A Failure at State-Building, Hamas Sticks to Military Buildup in Gaza

By July 23, 2018

BESA Center Perspectives Paper No. 902, July 23, 2018

EXECUTIVE SUMMARY: Hamas has built up its military wing at the expense of ordinary Gazans, for whom it has completely failed to provide reliable civilian services. Its insistence on focusing exclusively on its military capability keeps tensions high with Israel and renders reconciliation with the Palestinian Authority a near-impossibility.

Tensions between Israel and Hamas in the Gaza Strip remain high following a period during which Gazan terror factions fired large numbers of projectiles at southern Israeli regions, drawing return Israeli airstrikes. Mass arson attacks targeting Israeli farms and villages, orchestrated by Hamas, have not yet stopped, and an Egyptian-brokered ceasefire is shaky at best.

The very issues that caused Hamas to escalate tensions in the first place – Gaza’s isolation and faltering economy, and Hamas’s desire to change both – remain in place, meaning conflict could flare up again very swiftly.

Ultimately, these events appear to be symptoms of a larger failure by Hamas to turn Gaza into a viable, civilian state-like entity, due to its fixation on armed conflict with Israel. It has built up its military wing at the expense of the needs of ordinary Gazans.

“Since it has completely failed in civilian state-building in Gaza, its only instrument to exercise any influence is its military build-up,” says Professor Benny Miller, an expert on international relations and conflict management from the University of Haifa. “Hamas will continue to build up its military wing because this is its only instrument to have any effect on key processes in the region and to exercise pressure on Israel, and continue its armed struggle, even if [this occurs] between extended ceasefires.”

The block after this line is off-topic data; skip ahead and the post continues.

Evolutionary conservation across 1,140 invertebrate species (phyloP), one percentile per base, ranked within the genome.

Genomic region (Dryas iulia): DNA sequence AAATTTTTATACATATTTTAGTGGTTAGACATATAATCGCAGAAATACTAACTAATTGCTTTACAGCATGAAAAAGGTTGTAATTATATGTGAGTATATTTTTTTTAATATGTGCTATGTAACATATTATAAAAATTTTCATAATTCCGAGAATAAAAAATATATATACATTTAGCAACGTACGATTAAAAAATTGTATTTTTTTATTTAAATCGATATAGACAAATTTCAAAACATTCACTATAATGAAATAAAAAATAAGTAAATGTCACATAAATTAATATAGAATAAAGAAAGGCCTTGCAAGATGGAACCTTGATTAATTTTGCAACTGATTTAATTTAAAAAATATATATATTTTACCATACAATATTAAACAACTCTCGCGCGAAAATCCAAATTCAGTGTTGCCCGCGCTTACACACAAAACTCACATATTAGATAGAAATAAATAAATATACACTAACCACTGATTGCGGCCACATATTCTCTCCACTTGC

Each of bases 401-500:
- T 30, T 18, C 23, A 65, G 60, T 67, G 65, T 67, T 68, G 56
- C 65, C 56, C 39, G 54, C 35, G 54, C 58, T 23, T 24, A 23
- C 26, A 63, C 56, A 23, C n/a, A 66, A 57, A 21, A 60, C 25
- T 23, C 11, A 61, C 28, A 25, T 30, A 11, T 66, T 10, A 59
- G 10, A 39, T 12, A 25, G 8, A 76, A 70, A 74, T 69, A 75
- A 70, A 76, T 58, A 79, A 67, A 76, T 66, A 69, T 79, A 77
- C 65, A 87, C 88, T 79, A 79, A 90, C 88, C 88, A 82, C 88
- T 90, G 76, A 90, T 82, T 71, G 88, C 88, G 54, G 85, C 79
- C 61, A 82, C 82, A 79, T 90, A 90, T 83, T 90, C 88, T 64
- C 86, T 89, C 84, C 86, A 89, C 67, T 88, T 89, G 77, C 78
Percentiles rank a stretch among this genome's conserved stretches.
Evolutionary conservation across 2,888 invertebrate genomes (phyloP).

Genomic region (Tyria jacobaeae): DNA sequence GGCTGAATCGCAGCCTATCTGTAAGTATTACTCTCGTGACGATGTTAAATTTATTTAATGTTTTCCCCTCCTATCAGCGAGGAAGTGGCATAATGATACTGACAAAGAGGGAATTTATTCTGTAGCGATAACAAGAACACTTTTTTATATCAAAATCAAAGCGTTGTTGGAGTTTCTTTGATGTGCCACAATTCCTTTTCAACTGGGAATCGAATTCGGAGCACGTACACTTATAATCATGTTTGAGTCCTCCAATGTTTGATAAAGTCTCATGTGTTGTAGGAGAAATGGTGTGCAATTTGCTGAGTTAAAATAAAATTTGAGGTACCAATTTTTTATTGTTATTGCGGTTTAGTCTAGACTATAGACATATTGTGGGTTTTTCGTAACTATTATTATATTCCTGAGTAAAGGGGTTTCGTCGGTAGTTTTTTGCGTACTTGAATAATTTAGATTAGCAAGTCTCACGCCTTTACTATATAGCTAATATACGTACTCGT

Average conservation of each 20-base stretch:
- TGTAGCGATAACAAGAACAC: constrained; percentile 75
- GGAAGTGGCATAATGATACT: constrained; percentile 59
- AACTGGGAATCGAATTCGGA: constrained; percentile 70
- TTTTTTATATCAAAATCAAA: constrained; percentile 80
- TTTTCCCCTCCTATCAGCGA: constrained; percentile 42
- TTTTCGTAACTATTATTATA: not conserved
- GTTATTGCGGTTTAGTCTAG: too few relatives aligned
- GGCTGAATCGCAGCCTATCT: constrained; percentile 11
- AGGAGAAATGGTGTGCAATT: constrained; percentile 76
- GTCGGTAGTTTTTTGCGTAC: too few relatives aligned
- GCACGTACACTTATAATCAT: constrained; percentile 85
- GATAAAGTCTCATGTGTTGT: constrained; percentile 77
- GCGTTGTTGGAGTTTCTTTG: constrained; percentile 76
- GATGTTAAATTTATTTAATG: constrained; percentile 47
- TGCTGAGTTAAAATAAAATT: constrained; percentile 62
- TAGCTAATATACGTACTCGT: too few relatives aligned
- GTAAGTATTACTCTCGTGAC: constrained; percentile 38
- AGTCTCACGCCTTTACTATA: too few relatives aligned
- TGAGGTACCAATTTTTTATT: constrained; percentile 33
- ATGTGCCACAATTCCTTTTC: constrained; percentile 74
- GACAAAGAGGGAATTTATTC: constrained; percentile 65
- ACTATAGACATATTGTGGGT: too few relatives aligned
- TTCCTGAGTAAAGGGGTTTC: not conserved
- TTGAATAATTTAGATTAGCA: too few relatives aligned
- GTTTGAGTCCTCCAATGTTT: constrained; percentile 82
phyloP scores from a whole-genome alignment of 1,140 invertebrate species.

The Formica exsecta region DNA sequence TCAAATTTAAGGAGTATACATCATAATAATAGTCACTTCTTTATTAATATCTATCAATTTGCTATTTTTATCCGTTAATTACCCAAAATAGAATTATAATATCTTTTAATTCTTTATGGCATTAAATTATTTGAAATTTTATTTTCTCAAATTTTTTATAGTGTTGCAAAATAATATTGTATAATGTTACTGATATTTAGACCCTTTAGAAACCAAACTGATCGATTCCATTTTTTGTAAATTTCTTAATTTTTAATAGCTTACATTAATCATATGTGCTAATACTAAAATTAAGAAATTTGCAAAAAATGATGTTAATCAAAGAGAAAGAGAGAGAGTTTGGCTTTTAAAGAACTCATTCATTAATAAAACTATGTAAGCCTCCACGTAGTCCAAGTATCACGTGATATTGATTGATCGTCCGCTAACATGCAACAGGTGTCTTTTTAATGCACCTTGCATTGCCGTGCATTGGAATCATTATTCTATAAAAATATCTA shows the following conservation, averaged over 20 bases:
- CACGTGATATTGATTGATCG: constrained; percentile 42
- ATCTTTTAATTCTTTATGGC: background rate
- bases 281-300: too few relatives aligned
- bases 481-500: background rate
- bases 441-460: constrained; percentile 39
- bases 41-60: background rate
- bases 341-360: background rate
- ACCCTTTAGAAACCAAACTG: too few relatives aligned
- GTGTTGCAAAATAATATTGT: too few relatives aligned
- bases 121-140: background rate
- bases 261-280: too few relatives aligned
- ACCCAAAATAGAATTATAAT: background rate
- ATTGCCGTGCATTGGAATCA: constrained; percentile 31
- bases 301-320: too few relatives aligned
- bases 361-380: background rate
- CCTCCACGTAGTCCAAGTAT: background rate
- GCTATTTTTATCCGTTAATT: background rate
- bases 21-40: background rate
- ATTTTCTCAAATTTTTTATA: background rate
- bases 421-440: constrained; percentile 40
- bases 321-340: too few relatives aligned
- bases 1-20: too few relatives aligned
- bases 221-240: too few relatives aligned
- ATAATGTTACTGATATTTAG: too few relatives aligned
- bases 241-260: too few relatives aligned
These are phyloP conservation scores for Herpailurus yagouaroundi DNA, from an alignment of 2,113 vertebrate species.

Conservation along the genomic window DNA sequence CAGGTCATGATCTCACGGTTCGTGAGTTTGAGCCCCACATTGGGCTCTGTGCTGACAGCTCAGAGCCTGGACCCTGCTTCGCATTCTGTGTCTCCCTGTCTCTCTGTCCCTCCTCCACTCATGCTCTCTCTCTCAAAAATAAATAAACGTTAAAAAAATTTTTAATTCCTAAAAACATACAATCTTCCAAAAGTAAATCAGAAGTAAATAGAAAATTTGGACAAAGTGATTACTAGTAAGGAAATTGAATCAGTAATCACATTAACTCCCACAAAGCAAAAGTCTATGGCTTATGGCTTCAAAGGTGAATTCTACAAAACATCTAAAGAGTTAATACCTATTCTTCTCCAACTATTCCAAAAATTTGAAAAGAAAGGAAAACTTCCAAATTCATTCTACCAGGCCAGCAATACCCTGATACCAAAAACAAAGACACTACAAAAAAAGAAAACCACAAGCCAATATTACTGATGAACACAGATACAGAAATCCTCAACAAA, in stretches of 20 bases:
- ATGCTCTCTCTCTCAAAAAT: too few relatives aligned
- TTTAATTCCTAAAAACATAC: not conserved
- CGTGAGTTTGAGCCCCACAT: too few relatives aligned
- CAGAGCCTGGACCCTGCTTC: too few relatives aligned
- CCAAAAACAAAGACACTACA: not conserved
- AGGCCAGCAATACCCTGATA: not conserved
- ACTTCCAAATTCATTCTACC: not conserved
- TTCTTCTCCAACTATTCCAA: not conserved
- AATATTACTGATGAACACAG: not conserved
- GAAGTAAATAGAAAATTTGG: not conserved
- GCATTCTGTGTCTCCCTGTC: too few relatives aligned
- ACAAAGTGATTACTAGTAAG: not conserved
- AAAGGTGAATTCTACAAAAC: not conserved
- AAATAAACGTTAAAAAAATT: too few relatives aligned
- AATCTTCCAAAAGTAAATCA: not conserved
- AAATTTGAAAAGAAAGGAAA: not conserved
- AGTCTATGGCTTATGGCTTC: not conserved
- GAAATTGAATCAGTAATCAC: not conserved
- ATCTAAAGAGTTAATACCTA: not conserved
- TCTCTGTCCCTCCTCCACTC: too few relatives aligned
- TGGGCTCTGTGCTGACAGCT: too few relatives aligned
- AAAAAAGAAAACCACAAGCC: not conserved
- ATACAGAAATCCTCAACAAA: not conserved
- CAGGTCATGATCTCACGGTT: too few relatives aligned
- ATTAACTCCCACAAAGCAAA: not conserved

In addition, Miller argues, having a significant armed force in Gaza is Hamas’s means of staying “relevant at all in the eyes of Egypt and the Palestinian Authority.”

Yet Hamas’s refusal to compromise on its armed wing is exactly what is causing the Palestinian Authority to isolate Gaza, to reduce funds to the enclave to a bare minimum, and to view Hamas as a dangerous enemy.

This is why efforts at reconciliation between Hamas and the Palestinian Authority have so far been doomed to fail. Egypt too has not changed its basic suspicion of Hamas. Israel, though keen to improve Gaza’s economy, remains highly threatened by Hamas’s activities. As a result, Gaza remains isolated, and the countdown to an economic collapse continues.

“The Hamas leadership in Gaza is in an ongoing crisis situation that is getting more severe,” says Professor Boaz Ganor, founder and executive director of Israel’s International Institute for Counter-Terrorism in Herzliya.

While Gaza is not experiencing a humanitarian crisis, its levels of unemployment, economic distress, and problems with health care and welfare are worsening, Ganor warns. “The Hamas leadership is incapable of providing basic services to the population – electricity, water, and more.”